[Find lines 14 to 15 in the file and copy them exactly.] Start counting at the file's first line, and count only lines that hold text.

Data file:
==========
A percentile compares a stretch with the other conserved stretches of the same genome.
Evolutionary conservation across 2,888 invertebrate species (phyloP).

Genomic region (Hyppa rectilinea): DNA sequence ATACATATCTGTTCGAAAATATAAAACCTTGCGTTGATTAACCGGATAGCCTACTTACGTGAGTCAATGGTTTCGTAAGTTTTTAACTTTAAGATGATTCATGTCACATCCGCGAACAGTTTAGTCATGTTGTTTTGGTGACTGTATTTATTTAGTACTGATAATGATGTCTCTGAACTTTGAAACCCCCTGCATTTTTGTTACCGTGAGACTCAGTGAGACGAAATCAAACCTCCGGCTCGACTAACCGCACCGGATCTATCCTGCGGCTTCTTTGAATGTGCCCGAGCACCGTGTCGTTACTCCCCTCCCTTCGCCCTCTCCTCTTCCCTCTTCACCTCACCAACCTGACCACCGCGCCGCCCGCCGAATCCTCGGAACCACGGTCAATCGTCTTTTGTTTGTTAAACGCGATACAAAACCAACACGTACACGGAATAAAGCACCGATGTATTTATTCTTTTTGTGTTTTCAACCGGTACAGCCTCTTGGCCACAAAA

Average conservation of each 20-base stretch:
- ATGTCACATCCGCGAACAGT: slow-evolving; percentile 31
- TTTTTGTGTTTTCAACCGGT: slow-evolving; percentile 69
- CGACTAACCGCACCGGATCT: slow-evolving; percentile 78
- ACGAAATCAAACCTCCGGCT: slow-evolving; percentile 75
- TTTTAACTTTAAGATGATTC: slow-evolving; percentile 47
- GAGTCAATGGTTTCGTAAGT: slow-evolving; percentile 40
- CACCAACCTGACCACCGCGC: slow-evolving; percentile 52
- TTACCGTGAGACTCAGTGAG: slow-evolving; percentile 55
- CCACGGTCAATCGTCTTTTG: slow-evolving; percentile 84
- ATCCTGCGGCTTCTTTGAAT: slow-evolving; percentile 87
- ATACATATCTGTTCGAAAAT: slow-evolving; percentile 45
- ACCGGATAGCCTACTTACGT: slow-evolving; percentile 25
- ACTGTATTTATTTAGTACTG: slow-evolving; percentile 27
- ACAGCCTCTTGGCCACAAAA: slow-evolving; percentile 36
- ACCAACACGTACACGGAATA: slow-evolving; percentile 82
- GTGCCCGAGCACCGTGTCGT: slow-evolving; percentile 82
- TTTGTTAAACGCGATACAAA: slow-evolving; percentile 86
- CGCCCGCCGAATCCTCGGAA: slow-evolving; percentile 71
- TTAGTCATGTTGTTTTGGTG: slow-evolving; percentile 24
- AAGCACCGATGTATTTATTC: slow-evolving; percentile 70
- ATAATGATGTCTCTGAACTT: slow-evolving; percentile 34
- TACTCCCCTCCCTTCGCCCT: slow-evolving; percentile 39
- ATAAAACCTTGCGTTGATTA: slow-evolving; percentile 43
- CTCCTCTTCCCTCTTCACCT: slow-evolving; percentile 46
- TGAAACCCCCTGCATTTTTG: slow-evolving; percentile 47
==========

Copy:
- ATCCTGCGGCTTCTTTGAAT: slow-evolving; percentile 87
- ATACATATCTGTTCGAAAAT: slow-evolving; percentile 45